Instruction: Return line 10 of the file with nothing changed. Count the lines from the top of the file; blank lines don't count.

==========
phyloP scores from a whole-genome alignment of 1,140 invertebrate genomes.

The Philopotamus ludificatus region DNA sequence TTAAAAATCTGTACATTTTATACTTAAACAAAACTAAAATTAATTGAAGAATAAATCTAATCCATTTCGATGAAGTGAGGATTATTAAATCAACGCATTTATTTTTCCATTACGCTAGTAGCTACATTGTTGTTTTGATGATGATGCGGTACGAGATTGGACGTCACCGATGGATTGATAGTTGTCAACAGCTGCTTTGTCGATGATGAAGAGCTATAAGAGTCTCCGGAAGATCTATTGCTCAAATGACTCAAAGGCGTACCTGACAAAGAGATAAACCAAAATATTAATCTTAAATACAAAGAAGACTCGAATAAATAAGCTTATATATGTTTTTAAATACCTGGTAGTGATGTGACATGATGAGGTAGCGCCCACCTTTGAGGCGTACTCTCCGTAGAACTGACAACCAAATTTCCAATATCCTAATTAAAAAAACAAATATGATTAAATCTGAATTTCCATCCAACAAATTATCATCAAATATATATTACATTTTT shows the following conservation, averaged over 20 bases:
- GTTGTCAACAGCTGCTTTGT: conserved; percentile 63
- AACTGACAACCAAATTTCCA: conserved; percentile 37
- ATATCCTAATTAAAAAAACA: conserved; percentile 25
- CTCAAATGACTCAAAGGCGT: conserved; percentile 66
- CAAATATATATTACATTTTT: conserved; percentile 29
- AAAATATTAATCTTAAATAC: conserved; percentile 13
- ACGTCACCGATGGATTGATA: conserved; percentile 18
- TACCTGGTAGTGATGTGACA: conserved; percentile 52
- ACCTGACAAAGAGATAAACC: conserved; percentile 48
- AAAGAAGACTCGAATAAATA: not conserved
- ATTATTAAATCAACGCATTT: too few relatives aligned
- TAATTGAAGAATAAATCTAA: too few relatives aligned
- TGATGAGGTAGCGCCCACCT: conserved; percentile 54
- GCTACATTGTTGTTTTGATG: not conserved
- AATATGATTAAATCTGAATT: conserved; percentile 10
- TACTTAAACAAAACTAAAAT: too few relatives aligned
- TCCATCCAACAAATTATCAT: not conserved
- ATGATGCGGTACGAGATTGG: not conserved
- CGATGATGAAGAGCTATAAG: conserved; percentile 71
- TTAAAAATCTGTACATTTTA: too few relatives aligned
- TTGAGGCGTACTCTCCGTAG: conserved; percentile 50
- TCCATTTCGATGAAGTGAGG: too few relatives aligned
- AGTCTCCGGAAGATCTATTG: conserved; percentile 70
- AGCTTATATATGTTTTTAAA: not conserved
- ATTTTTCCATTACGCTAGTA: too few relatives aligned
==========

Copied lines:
- TACCTGGTAGTGATGTGACA: conserved; percentile 52